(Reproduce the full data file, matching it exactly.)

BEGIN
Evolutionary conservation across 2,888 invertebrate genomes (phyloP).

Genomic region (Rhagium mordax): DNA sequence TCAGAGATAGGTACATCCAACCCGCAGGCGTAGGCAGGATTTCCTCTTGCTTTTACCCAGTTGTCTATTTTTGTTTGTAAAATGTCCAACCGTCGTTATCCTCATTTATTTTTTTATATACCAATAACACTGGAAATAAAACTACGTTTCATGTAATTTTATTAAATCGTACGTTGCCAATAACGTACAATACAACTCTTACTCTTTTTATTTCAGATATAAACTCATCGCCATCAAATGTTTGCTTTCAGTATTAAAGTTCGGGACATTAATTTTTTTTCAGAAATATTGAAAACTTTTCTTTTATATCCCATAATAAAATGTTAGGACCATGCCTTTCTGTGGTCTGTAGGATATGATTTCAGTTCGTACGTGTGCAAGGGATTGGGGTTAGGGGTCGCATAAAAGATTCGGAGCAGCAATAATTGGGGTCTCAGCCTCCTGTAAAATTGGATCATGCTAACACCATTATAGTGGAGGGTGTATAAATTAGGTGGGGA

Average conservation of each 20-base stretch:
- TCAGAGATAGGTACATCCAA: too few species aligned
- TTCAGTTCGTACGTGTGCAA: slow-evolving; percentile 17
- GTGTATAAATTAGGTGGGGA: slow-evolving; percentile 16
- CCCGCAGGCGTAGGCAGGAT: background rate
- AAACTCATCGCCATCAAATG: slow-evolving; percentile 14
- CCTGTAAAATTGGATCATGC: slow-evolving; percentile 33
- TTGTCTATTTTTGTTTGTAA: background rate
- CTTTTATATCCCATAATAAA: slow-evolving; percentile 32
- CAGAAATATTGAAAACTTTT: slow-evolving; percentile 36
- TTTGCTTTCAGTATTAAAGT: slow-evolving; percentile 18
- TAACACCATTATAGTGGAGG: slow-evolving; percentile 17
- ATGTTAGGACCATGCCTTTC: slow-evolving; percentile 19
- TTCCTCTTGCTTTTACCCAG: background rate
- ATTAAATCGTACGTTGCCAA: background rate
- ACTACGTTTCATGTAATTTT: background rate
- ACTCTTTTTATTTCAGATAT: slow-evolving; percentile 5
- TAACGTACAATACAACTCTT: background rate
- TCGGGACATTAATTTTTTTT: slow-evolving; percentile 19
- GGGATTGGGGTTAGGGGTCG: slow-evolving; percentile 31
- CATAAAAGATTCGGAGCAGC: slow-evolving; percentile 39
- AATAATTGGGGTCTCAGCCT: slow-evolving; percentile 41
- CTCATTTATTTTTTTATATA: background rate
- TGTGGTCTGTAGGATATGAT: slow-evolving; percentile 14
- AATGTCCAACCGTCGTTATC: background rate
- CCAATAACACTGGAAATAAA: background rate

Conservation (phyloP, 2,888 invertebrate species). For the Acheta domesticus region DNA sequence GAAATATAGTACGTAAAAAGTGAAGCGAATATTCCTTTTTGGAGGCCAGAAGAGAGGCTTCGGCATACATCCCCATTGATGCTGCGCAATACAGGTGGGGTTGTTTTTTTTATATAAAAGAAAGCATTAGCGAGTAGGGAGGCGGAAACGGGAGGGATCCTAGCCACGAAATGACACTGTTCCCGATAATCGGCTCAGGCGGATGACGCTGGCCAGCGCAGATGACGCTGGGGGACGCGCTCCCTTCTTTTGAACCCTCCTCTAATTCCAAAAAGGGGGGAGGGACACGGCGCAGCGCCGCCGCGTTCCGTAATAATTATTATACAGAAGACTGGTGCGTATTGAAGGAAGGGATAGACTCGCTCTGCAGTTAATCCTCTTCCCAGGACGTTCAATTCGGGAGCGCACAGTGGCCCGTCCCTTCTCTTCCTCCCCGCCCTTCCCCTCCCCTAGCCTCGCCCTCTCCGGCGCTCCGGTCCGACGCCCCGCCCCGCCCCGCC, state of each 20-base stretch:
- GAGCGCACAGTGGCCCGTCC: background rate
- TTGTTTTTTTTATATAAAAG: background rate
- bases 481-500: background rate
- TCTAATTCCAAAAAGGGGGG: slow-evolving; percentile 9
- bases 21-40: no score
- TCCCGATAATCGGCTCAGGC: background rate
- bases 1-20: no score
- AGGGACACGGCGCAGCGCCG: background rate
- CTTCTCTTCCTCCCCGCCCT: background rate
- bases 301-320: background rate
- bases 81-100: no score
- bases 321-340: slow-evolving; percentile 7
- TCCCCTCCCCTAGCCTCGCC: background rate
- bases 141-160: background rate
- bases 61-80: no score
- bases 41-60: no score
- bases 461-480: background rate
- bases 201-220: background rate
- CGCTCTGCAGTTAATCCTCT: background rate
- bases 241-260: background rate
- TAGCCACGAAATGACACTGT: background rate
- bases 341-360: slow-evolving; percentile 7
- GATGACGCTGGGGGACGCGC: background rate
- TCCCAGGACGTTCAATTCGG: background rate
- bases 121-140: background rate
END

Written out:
Evolutionary conservation across 2,888 invertebrate genomes (phyloP).

Genomic region (Rhagium mordax): DNA sequence TCAGAGATAGGTACATCCAACCCGCAGGCGTAGGCAGGATTTCCTCTTGCTTTTACCCAGTTGTCTATTTTTGTTTGTAAAATGTCCAACCGTCGTTATCCTCATTTATTTTTTTATATACCAATAACACTGGAAATAAAACTACGTTTCATGTAATTTTATTAAATCGTACGTTGCCAATAACGTACAATACAACTCTTACTCTTTTTATTTCAGATATAAACTCATCGCCATCAAATGTTTGCTTTCAGTATTAAAGTTCGGGACATTAATTTTTTTTCAGAAATATTGAAAACTTTTCTTTTATATCCCATAATAAAATGTTAGGACCATGCCTTTCTGTGGTCTGTAGGATATGATTTCAGTTCGTACGTGTGCAAGGGATTGGGGTTAGGGGTCGCATAAAAGATTCGGAGCAGCAATAATTGGGGTCTCAGCCTCCTGTAAAATTGGATCATGCTAACACCATTATAGTGGAGGGTGTATAAATTAGGTGGGGA

Average conservation of each 20-base stretch:
- TCAGAGATAGGTACATCCAA: too few species aligned
- TTCAGTTCGTACGTGTGCAA: slow-evolving; percentile 17
- GTGTATAAATTAGGTGGGGA: slow-evolving; percentile 16
- CCCGCAGGCGTAGGCAGGAT: background rate
- AAACTCATCGCCATCAAATG: slow-evolving; percentile 14
- CCTGTAAAATTGGATCATGC: slow-evolving; percentile 33
- TTGTCTATTTTTGTTTGTAA: background rate
- CTTTTATATCCCATAATAAA: slow-evolving; percentile 32
- CAGAAATATTGAAAACTTTT: slow-evolving; percentile 36
- TTTGCTTTCAGTATTAAAGT: slow-evolving; percentile 18
- TAACACCATTATAGTGGAGG: slow-evolving; percentile 17
- ATGTTAGGACCATGCCTTTC: slow-evolving; percentile 19
- TTCCTCTTGCTTTTACCCAG: background rate
- ATTAAATCGTACGTTGCCAA: background rate
- ACTACGTTTCATGTAATTTT: background rate
- ACTCTTTTTATTTCAGATAT: slow-evolving; percentile 5
- TAACGTACAATACAACTCTT: background rate
- TCGGGACATTAATTTTTTTT: slow-evolving; percentile 19
- GGGATTGGGGTTAGGGGTCG: slow-evolving; percentile 31
- CATAAAAGATTCGGAGCAGC: slow-evolving; percentile 39
- AATAATTGGGGTCTCAGCCT: slow-evolving; percentile 41
- CTCATTTATTTTTTTATATA: background rate
- TGTGGTCTGTAGGATATGAT: slow-evolving; percentile 14
- AATGTCCAACCGTCGTTATC: background rate
- CCAATAACACTGGAAATAAA: background rate

Conservation (phyloP, 2,888 invertebrate species). For the Acheta domesticus region DNA sequence GAAATATAGTACGTAAAAAGTGAAGCGAATATTCCTTTTTGGAGGCCAGAAGAGAGGCTTCGGCATACATCCCCATTGATGCTGCGCAATACAGGTGGGGTTGTTTTTTTTATATAAAAGAAAGCATTAGCGAGTAGGGAGGCGGAAACGGGAGGGATCCTAGCCACGAAATGACACTGTTCCCGATAATCGGCTCAGGCGGATGACGCTGGCCAGCGCAGATGACGCTGGGGGACGCGCTCCCTTCTTTTGAACCCTCCTCTAATTCCAAAAAGGGGGGAGGGACACGGCGCAGCGCCGCCGCGTTCCGTAATAATTATTATACAGAAGACTGGTGCGTATTGAAGGAAGGGATAGACTCGCTCTGCAGTTAATCCTCTTCCCAGGACGTTCAATTCGGGAGCGCACAGTGGCCCGTCCCTTCTCTTCCTCCCCGCCCTTCCCCTCCCCTAGCCTCGCCCTCTCCGGCGCTCCGGTCCGACGCCCCGCCCCGCCCCGCC, state of each 20-base stretch:
- GAGCGCACAGTGGCCCGTCC: background rate
- TTGTTTTTTTTATATAAAAG: background rate
- bases 481-500: background rate
- TCTAATTCCAAAAAGGGGGG: slow-evolving; percentile 9
- bases 21-40: no score
- TCCCGATAATCGGCTCAGGC: background rate
- bases 1-20: no score
- AGGGACACGGCGCAGCGCCG: background rate
- CTTCTCTTCCTCCCCGCCCT: background rate
- bases 301-320: background rate
- bases 81-100: no score
- bases 321-340: slow-evolving; percentile 7
- TCCCCTCCCCTAGCCTCGCC: background rate
- bases 141-160: background rate
- bases 61-80: no score
- bases 41-60: no score
- bases 461-480: background rate
- bases 201-220: background rate
- CGCTCTGCAGTTAATCCTCT: background rate
- bases 241-260: background rate
- TAGCCACGAAATGACACTGT: background rate
- bases 341-360: slow-evolving; percentile 7
- GATGACGCTGGGGGACGCGC: background rate
- TCCCAGGACGTTCAATTCGG: background rate
- bases 121-140: background rate